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    Up-voted +1 as it is clear that you are taking this matter seriously and you are conscious that it is a matter of the heart within. If I feel moved to do so over the next day or two, I shall attempt an answer in keeping with the conscientiousness of the question.
    – Nigel J
    Oct 15 '21 at 17:04
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What do I do when I feel pain repeatedly caused by someone I trust and have developed a closeness with? What is the practical machination for forgiveness?

My own experience of this is that I feel grief because of someone's attitude to me, not so much a sense of injustice about the action.

If a complete stranger steals from me, I feel more grief about their despising of my person than any outrage I feel about the crime.

If someone close to me wrongs me, repeatedly, it may be a matter of conscience. They may think they are doing the right thing, but they are not and the wrongness of the action is grieving in itself.


In all these cases and in many more variations, I find it essential that I, myself, need to be in a condition, personally, of felt forgiveness with God regarding my own sins. Else, I shall have an unforgiving spirit to others.

Jesus commented to the Pharisee, Luke 7:47, that the weeping woman loved much because much was forgiven her. And it is my experience that my forgiveness to others comes out of the love that Christ has shown to me : it does not come out of my own human nature.

Forgiving others, like any spiritual activity, comes from the Holy Spirit himself, Galatians 5:22. Such activities do not arise from one's first nature (that born of Adam).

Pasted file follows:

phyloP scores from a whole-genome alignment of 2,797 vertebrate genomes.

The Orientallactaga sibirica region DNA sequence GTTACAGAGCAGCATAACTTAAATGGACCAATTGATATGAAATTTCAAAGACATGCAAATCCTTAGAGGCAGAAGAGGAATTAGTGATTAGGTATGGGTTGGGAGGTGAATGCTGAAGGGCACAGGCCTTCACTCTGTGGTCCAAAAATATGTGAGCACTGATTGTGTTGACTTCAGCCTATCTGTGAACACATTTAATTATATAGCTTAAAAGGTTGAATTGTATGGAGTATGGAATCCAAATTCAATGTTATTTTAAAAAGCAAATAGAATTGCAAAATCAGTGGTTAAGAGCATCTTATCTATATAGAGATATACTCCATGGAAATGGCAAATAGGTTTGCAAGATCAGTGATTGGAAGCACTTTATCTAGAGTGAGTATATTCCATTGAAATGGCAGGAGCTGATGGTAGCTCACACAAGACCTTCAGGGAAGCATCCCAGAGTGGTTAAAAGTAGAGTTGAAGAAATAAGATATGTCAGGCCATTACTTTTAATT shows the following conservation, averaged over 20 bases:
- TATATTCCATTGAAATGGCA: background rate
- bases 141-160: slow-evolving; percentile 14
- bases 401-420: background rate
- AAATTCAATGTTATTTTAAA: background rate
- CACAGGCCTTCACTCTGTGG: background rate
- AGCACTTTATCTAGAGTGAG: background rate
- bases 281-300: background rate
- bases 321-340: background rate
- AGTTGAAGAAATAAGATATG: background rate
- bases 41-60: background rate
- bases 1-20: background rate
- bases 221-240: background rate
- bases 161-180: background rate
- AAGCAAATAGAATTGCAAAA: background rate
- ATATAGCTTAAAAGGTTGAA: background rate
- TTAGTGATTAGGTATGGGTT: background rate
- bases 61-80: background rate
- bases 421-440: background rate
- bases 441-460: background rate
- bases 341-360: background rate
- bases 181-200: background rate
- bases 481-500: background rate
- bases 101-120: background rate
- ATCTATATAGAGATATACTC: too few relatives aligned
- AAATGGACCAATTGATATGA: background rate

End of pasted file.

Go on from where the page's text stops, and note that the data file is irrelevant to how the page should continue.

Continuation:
Then if I truly feel, in the words of the apostle Paul, that 'the Son of God loved me and gave himself for me', Galatians 2:20, then such is the effect of that, that I feel no irksomeness to others, no matter how they treat me.


Of course, the above does not hold true with the 'gospel' that I hear propagated so much in modern times : that Christ, supposedly, suffered for the sins of everybody in the world (and for nobody in particular) such that it is up to the individual to 'make good' the sacrifice on their own behalf.

Paul knew that the Son of God loved him, personally, and had died for his actual, individual sins, particularly. Paul was assured of this.

Nor does the above hold good if one is of a legal spirit, intensely concerned with one's own legal works, constantly failing and constantly in a bad mood because of it, or else full of legal proud at how holy one is : then I don't think the above operates in such a climate.

It certainly never did with myself when I was (in my former years) of a legal spirit, without personal assurance.

The fruits of the Spirit, of which forgiveness to others is one, come only if one walks in the Spirit. And the rule of the Spirit is that life is in Christ Jesus.

The life, the life of holiness, is not in ourselves. The life is in Christ Jesus.

For the rule of the Spirit (of life in Christ Jesus) hath made me free from the rule of sin (and death).

[Romans 8:2 KJV, but with 'law' rendered as 'rule' and with added brackets.]